Studies in the use of meditation as a treatment to deal with PTSD are relatively new, without a large body of experience. However, many practitioners tout the benefits of meditation in handling stress and anxiety, some of the main symptoms of PTSD. As mentioned in the above section on fishing, meditation is also a means of creating an ‘in-the-moment’ space to help the person focus.


The VA Hospital located here in NWA offers several different therapies including Tai-Chi, the internal Chinese martial art focusing on both defense training and meditation. As with many VA facilities, they also offer Yoga to help with mindfulness, along with sessions on Breathing and Meditation. These are offered in the VA Whole Health program to offer alternative therapy options.

Animal Therapy and PTSD

People have known about the benefit of animals to people health for a long time. Cats and dogs commonly visit nursing homes or hospitals to help people recover or simply to bring comfort. And over the past two decades of returning Veterans and the attendant increase of PTSD, animals are being turned to as another alternative treatment.


In Northwest Arkansas there are at least two nonprofits which assist Veterans by providing horse therapy. This can come in the form of developing horsemanship skills in riding, or relational skills in caring for the horses. Both are means to introduce the Veteran to building trust-based partnerships with the horses and gaining self-confidence and a better ability to handle other relationships.

Dogs offer many benefits for those with PTSD. They are nonjudgmental, offering a loving companion who is reliant in many ways on their owner instilling a need to take care of the animal. The owner can find a sense of accomplishment in taking proper care of the dog. In addition, dogs are inherently protective, letting the person with PTSD know that they always have someone who has their personal best interest at heart.

Hobbies and PTSD

Hobbies are a form of meditative therapy in and of themselves. If it is a hobby that you are passionate about, it can give you both a challenge and a sense of accomplishment. All of this while also allowing you to unplug from the world for a while and just concentrate on what you enjoy. And there are hundreds of hobbies to choose from, so finding one to suit your particular likes shouldn’t be a problem.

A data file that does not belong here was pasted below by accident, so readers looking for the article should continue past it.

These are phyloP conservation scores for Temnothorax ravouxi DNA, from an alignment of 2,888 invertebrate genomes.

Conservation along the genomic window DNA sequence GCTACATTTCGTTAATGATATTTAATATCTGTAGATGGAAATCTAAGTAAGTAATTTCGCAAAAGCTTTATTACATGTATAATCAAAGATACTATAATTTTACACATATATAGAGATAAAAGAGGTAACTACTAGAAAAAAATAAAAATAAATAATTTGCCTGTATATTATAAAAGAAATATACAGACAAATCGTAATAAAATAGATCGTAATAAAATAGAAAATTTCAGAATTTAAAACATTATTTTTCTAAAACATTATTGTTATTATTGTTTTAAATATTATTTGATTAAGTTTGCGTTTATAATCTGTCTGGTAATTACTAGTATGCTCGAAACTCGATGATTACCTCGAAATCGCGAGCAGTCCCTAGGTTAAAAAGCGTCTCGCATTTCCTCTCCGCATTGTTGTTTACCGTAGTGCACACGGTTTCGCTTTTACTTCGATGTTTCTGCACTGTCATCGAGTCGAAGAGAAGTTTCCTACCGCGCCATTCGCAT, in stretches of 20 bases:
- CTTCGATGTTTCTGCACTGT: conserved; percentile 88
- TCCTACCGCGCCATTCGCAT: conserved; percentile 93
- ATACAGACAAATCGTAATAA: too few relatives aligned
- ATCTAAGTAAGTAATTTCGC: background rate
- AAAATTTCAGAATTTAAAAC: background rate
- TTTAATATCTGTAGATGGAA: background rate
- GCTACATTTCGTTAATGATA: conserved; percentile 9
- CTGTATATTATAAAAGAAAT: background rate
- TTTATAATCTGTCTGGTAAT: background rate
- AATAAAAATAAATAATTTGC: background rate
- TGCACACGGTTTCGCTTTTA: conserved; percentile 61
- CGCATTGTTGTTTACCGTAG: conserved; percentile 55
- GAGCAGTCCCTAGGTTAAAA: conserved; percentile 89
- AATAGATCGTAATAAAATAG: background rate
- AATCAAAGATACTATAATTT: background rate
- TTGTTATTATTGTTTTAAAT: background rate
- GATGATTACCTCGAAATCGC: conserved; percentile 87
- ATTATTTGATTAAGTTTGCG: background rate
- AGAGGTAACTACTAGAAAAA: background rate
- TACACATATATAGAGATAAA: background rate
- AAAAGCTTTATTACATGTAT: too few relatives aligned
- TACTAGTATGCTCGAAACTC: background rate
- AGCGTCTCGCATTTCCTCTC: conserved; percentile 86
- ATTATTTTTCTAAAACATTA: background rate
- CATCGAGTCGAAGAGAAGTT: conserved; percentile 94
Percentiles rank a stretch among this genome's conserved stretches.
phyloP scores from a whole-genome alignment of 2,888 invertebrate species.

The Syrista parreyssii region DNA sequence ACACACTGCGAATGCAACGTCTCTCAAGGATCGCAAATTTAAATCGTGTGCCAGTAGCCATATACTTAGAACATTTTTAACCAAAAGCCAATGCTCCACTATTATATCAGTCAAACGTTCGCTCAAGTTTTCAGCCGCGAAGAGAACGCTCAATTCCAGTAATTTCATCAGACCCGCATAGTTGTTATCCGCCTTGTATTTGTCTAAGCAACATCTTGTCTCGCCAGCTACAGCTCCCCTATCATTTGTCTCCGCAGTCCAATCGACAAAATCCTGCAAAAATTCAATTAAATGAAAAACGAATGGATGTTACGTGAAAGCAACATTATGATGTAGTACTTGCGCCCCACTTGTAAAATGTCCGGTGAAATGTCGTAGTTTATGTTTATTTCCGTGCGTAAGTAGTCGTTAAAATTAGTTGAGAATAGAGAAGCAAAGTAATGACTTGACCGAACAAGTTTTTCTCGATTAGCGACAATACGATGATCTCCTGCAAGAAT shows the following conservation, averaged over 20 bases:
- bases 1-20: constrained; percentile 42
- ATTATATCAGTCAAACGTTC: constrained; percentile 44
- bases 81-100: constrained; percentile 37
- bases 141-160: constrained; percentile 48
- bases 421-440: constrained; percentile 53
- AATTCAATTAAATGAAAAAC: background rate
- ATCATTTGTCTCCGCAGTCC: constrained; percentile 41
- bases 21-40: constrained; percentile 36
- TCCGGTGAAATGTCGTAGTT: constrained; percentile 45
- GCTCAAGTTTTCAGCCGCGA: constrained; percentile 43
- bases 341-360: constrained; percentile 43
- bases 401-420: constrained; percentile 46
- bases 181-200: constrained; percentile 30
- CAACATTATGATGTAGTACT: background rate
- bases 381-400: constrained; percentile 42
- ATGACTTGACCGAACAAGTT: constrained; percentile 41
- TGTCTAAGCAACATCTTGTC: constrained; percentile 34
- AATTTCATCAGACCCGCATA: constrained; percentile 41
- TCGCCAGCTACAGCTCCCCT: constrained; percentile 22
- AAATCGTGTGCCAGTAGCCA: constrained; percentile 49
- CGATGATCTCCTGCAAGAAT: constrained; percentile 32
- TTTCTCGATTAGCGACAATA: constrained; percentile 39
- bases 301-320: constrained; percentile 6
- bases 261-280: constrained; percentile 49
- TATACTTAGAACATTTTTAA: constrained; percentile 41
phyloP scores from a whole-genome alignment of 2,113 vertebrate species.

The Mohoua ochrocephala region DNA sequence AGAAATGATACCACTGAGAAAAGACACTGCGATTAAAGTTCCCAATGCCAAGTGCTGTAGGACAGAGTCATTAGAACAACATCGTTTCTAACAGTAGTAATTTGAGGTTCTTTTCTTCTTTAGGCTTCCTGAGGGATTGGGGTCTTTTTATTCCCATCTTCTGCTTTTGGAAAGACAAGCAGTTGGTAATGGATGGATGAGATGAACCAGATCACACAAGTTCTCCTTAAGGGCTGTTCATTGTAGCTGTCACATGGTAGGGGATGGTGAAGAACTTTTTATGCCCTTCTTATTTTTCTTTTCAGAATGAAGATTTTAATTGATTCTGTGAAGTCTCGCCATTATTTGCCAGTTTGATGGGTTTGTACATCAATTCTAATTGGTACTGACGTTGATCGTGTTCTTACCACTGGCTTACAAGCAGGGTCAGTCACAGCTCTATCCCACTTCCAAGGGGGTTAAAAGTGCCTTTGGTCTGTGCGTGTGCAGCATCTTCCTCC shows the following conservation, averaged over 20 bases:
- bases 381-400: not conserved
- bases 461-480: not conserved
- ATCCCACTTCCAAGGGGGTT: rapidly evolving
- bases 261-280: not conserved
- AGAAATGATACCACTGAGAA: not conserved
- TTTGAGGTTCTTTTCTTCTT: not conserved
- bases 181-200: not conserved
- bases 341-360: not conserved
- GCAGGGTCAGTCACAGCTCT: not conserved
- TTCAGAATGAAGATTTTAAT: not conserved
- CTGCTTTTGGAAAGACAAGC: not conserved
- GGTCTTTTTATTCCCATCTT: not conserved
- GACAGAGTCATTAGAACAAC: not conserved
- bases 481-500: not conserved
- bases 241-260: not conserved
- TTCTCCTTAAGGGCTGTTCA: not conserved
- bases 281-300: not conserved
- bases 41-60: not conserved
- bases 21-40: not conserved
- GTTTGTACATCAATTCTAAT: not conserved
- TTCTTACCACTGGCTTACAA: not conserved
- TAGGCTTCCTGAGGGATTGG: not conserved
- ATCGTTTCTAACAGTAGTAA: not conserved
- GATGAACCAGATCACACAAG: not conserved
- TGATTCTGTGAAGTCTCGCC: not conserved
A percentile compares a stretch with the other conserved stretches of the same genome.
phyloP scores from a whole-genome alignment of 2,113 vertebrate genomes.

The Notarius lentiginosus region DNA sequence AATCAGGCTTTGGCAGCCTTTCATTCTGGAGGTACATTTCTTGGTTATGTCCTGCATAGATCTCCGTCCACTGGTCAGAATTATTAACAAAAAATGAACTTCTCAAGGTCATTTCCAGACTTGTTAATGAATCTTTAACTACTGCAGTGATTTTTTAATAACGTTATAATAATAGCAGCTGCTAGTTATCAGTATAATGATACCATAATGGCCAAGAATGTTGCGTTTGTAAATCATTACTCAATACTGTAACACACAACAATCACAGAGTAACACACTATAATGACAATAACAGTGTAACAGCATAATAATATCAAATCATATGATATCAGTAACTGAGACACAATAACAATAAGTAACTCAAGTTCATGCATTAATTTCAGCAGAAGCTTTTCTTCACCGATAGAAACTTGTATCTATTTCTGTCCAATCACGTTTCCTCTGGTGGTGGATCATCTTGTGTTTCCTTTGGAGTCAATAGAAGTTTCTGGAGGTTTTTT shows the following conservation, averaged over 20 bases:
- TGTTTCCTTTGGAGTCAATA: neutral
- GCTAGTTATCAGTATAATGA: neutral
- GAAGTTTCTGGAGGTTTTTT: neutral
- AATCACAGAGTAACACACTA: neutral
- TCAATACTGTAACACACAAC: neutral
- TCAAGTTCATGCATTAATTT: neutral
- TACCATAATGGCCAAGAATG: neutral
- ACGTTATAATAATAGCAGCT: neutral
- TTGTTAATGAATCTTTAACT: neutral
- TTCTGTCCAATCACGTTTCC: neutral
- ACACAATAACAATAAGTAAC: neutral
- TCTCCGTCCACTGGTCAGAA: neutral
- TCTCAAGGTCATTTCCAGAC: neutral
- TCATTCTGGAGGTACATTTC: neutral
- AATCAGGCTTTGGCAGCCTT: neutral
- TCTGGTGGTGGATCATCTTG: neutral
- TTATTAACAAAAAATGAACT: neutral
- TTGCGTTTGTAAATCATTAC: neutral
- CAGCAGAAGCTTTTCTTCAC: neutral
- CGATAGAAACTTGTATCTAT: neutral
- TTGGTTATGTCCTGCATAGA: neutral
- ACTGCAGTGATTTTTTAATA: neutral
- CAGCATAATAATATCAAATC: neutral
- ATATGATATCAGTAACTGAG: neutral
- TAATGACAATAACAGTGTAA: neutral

Group Therapy and PTSD

Life was never meant to be lived alone. Remember the words of the poet John Donne “No man is an island…”. We were meant to live in concert with others. Too often those with PTSD become hermits, isolating themselves at home and avoiding contact with others. These self-destructive tendencies will rarely be helpful and usually bring about even greater problems.

Life was never meant to be lived alone. Remember the words of the poet John Donne “No man is an island…”. We were meant to live in concert with others. Too often those with PTSD become hermits, isolating themselves at home and avoiding contact with others. These self-destructive tendencies will rarely be helpful and usually bring about even greater problems.

Group therapy, or support groups, are an often maligned means of support. “Hello, my name is Chris and I am…” fill in the blank. We see memes, cartoons and spoofs of this type of introduction. However, support groups are helpful in not only letting you know that you are NOT alone but also putting you in touch with others who may have a different outlook. That Veteran sitting beside you may have an idea for helping with the symptoms of PTSD that you have never tried. And, they understand. Sometimes that is all we want to know, that someone else understands what we struggle with.

Traditional Therapy and PTSD

If a Veteran (or anyone) dealing with PTSD has sought counseling, this is probably their experience. They have traditionally undergone one of several different types of counseling styles to help them learn how to manage the symptoms of their PTSD. It is likely they are also on some type of mental health medication.

These types of therapies include things like Prolonged Exposure Therapy, Cognitive Processing Therapy and Eye Movement Desensitization and Reprocessing therapy. I do not have the credentials to examine any of these therapies. However, I would refer you to your local VA Hospital for more information.


Volunteering is an excellent means to help deal with PTSD. Whether you volunteer at your local animal shelter, homeless shelter, or Boys & Girls club, it is hard to continue feeling depressed when you are actively involved in helping others who often have it worse than you could ever dream of. Volunteering helps the community, and it makes us feel good about the time and effort we are putting in to help others.

And there you go. That is a Veterans perspective on 10 ways to deal with PTSD. Are you suffering from PTSD? Do you have other things you use to help deal with the battle against nightmares, sleepless nights, depression, anger and anxiety? Please leave a comment below with your particular means. Who knows, you may share that one way that can help a fellow Veteran handle PTSD for a more fulfilling life.

If you have any questions, let us know!

God Bless,

from NWAVet